With new resolve I decide drastic measures must be taken. That’s right: The Fun Fort, a virtual meat market for moms. Even though I wasn’t sure I was ready for the big leagues, I put on my best sneakers, grabbed the boys, and headed out the door.
The Fort was ablaze with activity. There were new moms, veteran moms, poor ones, and rich ones. It was the United Nations of caregivers, and I was the newest ambassador. I let my boys play while I silently observed the rituals of this new land.
The rules seemed simple: don’t speak to anyone. Bring a book to hide behind if necessary. Look a little freaked out at all times. The only time you speak to another adult is if your child has an altercation with one of her children. Upon resolution of said altercation, retreat to your corner of the fort. If someone does speak to you without provocation, smile and look interested for a moment, then run off screaming, “No!” at your child to escape the human contact. And, finally, men are exempt from these rules.
Needless to say, the Fun Fort was not that much fun for me. Gavin and Beckett had a blast and begged me to take them back again the next day. “We’ll see,” I replied, wondering how to make them forget the Fun Fort even exists. As I drove home, I realized I’d survived the battle, but lost the Fort.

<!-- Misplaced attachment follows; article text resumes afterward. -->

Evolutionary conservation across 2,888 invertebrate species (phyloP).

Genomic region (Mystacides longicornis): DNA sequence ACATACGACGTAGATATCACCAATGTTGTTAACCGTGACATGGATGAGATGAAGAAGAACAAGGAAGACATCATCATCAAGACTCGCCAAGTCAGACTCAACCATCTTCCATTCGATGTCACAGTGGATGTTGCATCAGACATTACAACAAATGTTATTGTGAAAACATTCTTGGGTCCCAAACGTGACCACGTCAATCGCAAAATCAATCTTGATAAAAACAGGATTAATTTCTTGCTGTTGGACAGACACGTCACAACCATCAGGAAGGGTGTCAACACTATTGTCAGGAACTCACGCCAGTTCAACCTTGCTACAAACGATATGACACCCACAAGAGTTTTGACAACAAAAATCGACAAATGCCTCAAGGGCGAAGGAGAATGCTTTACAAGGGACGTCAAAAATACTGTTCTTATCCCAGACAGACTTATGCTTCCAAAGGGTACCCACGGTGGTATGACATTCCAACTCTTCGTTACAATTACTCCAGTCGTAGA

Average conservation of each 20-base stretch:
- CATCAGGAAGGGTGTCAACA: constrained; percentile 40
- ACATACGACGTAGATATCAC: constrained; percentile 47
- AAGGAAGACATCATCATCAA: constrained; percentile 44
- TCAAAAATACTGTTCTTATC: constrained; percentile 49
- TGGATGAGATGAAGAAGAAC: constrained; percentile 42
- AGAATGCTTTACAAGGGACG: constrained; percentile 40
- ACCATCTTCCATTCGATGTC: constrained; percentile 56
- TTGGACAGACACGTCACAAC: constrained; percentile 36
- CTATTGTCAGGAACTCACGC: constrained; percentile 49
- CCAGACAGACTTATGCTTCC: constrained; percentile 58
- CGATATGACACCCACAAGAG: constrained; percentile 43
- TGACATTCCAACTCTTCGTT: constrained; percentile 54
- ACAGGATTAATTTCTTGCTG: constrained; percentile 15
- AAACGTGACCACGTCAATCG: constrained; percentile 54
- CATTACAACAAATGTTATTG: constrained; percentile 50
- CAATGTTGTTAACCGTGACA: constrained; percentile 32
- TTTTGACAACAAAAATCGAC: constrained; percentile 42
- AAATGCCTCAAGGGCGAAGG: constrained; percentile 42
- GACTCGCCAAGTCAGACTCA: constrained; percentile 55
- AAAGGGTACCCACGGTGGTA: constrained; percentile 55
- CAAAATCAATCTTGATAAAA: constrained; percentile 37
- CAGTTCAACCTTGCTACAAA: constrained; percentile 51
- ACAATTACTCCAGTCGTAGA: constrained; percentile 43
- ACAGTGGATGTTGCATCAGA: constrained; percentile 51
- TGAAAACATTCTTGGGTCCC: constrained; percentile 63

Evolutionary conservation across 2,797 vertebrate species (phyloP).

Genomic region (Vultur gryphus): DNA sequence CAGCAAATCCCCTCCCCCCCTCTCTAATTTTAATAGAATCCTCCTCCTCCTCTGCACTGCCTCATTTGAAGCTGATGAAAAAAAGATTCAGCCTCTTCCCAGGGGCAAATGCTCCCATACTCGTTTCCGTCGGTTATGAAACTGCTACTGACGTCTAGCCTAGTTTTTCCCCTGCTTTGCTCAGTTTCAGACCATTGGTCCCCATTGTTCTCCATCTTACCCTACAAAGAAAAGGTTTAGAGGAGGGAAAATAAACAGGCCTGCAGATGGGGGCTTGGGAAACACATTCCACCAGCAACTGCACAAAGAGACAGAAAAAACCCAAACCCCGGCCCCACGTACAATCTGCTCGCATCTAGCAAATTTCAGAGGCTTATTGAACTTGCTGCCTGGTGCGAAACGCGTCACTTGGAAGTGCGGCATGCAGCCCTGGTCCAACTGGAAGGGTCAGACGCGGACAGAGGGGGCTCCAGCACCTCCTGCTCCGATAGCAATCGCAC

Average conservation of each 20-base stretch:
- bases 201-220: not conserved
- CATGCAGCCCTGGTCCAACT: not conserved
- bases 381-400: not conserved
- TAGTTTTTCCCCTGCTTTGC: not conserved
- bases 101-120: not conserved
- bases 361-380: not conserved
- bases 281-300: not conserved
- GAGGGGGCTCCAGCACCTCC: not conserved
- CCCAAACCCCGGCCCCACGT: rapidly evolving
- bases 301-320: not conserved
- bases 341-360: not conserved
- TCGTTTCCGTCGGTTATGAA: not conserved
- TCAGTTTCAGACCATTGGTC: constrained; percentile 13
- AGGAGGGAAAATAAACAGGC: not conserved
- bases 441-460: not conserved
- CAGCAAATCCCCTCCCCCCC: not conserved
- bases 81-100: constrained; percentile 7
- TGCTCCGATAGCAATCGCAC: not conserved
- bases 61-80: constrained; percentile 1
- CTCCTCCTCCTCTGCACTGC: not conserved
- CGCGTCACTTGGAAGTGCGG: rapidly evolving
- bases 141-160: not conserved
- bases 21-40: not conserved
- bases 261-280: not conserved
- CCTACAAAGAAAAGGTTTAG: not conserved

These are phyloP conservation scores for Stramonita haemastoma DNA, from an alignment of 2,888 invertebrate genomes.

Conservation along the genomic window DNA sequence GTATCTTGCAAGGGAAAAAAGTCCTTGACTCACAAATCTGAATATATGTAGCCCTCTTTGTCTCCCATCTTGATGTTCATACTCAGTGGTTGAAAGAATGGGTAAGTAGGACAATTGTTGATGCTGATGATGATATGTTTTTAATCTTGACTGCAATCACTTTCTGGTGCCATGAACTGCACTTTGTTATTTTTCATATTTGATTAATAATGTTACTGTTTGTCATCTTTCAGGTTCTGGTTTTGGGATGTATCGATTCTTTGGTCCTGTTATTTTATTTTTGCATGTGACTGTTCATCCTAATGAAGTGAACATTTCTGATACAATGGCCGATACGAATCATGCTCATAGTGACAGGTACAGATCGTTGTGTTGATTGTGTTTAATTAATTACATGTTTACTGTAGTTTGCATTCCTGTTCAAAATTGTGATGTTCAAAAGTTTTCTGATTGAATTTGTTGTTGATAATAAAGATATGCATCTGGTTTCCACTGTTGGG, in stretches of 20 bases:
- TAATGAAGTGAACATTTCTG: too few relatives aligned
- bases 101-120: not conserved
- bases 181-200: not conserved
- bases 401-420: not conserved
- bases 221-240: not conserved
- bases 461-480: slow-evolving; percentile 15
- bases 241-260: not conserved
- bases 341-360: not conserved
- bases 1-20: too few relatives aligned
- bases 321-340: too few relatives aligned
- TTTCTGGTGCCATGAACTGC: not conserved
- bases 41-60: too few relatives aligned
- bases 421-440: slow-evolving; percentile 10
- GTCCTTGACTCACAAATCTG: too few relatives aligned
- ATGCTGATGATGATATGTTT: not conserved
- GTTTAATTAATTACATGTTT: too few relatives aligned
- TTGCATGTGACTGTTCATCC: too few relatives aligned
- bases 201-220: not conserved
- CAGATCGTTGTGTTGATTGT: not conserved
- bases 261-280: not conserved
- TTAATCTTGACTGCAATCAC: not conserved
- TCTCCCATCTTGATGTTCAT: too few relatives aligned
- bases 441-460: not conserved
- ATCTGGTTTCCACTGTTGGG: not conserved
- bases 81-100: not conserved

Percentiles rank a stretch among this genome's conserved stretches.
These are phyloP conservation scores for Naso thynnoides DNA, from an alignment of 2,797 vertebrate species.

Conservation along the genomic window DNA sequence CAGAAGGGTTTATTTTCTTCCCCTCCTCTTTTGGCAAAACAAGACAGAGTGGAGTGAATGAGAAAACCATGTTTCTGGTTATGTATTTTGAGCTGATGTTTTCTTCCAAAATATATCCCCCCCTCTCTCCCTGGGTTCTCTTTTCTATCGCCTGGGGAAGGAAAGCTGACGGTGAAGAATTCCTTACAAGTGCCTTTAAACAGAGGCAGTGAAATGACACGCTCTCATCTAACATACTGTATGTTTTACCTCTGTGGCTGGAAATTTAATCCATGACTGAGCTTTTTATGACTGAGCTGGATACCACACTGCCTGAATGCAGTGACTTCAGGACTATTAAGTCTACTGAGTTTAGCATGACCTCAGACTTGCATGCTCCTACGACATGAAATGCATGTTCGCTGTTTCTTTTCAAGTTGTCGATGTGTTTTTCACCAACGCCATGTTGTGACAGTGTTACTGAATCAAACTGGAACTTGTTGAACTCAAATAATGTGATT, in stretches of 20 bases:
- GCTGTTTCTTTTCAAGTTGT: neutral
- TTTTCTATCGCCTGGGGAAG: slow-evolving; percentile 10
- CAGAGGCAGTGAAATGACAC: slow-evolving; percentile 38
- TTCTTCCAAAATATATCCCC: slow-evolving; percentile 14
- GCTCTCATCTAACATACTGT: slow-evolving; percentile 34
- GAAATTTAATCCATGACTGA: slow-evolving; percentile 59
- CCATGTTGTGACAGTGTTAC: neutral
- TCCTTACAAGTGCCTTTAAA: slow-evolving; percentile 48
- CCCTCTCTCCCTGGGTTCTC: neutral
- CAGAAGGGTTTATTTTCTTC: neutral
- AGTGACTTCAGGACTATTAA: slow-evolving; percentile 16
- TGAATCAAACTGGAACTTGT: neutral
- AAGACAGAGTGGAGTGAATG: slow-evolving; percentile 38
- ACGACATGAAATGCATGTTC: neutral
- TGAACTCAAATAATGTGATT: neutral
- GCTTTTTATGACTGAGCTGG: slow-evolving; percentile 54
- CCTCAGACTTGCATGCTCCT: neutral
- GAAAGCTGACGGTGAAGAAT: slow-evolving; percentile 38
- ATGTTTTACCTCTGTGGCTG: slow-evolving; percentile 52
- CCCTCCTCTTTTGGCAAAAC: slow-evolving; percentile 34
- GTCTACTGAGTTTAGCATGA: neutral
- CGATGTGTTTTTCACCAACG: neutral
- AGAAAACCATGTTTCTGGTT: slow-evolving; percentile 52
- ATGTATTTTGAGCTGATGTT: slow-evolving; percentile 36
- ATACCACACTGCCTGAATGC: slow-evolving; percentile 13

In response to this latest failure to find a playdate candidate, I decided someone should come up with an online playdating service. It would cater solely to exhausted mothers who seek only the commiseration and company of another who gets it. The questionnaire would be something like this:
(Check all that apply)
What are your interests?
Do you drink?
That’s it. Just those two questions. As mothers, we’re interrogated enough.
I also think a speed playdating event should be held monthly. You could weed out the riff-raff quickly, avoid the constant interruptions of your children, and get a few hours out of the bunker. And, who knows, you may even find a match. That perfect woman just like you.
As I pulled into our driveway, feeling slightly defeated about striking out at The Fort, I realized the time: 4:30 pm. This dating thing is certainly a time-sucker, I thought. Exhausting, really. So I ordered out, cleaned up, bathed the boys, and put them to bed. I poured myself a glass of Merlot and snuggled up in front of the TV with my husband. I told him of my travails, and he comforted me with a “don’t worry, you’ll find someone” speech, which, as absurd as it all sounded, really did help.
Although my quest continues, I’ve come to realize that all I really need is my family: my loving husband, my precious boys, and our dog, Mr. Wilson.
Oh, who am I kidding? I need a date!
Did you miss Part i? Read how Jane's journey to find a mom friend started in Desperately Seeking Playdate: Part 1.
Jane Suter is still a playdate-seeking mom.